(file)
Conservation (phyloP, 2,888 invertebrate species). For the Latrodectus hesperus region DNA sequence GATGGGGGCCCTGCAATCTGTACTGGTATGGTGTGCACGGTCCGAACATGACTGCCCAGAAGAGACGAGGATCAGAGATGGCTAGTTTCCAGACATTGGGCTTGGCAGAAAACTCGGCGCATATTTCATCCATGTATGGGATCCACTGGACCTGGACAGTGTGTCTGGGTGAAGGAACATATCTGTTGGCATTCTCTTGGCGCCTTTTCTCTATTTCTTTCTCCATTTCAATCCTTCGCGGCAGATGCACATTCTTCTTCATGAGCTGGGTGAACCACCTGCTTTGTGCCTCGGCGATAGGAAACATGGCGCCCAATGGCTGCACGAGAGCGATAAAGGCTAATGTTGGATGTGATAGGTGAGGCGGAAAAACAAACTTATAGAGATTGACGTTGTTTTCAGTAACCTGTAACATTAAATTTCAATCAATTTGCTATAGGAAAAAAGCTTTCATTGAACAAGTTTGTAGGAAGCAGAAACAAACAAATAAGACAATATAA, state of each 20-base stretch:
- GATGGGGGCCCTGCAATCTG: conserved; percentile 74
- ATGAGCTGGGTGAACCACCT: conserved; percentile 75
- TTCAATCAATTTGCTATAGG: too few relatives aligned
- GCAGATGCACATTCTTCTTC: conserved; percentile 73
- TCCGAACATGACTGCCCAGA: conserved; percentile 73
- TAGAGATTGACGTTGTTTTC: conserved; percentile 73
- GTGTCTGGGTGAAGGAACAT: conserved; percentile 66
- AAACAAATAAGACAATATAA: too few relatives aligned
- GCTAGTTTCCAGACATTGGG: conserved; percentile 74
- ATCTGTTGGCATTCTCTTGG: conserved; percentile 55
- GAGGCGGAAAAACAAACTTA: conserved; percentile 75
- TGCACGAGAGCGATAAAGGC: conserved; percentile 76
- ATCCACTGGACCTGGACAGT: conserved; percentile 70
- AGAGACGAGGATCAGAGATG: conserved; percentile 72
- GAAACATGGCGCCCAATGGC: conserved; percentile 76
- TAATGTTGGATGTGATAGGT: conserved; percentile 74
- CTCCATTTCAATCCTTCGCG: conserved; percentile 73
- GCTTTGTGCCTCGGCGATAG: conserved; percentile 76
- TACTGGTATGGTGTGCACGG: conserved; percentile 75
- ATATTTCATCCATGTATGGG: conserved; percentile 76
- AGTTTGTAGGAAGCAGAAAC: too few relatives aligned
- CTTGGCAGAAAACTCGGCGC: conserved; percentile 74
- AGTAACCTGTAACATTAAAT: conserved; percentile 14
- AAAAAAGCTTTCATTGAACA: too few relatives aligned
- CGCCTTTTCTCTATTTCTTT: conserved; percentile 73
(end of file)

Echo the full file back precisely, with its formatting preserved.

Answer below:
Conservation (phyloP, 2,888 invertebrate species). For the Latrodectus hesperus region DNA sequence GATGGGGGCCCTGCAATCTGTACTGGTATGGTGTGCACGGTCCGAACATGACTGCCCAGAAGAGACGAGGATCAGAGATGGCTAGTTTCCAGACATTGGGCTTGGCAGAAAACTCGGCGCATATTTCATCCATGTATGGGATCCACTGGACCTGGACAGTGTGTCTGGGTGAAGGAACATATCTGTTGGCATTCTCTTGGCGCCTTTTCTCTATTTCTTTCTCCATTTCAATCCTTCGCGGCAGATGCACATTCTTCTTCATGAGCTGGGTGAACCACCTGCTTTGTGCCTCGGCGATAGGAAACATGGCGCCCAATGGCTGCACGAGAGCGATAAAGGCTAATGTTGGATGTGATAGGTGAGGCGGAAAAACAAACTTATAGAGATTGACGTTGTTTTCAGTAACCTGTAACATTAAATTTCAATCAATTTGCTATAGGAAAAAAGCTTTCATTGAACAAGTTTGTAGGAAGCAGAAACAAACAAATAAGACAATATAA, state of each 20-base stretch:
- GATGGGGGCCCTGCAATCTG: conserved; percentile 74
- ATGAGCTGGGTGAACCACCT: conserved; percentile 75
- TTCAATCAATTTGCTATAGG: too few relatives aligned
- GCAGATGCACATTCTTCTTC: conserved; percentile 73
- TCCGAACATGACTGCCCAGA: conserved; percentile 73
- TAGAGATTGACGTTGTTTTC: conserved; percentile 73
- GTGTCTGGGTGAAGGAACAT: conserved; percentile 66
- AAACAAATAAGACAATATAA: too few relatives aligned
- GCTAGTTTCCAGACATTGGG: conserved; percentile 74
- ATCTGTTGGCATTCTCTTGG: conserved; percentile 55
- GAGGCGGAAAAACAAACTTA: conserved; percentile 75
- TGCACGAGAGCGATAAAGGC: conserved; percentile 76
- ATCCACTGGACCTGGACAGT: conserved; percentile 70
- AGAGACGAGGATCAGAGATG: conserved; percentile 72
- GAAACATGGCGCCCAATGGC: conserved; percentile 76
- TAATGTTGGATGTGATAGGT: conserved; percentile 74
- CTCCATTTCAATCCTTCGCG: conserved; percentile 73
- GCTTTGTGCCTCGGCGATAG: conserved; percentile 76
- TACTGGTATGGTGTGCACGG: conserved; percentile 75
- ATATTTCATCCATGTATGGG: conserved; percentile 76
- AGTTTGTAGGAAGCAGAAAC: too few relatives aligned
- CTTGGCAGAAAACTCGGCGC: conserved; percentile 74
- AGTAACCTGTAACATTAAAT: conserved; percentile 14
- AAAAAAGCTTTCATTGAACA: too few relatives aligned
- CGCCTTTTCTCTATTTCTTT: conserved; percentile 73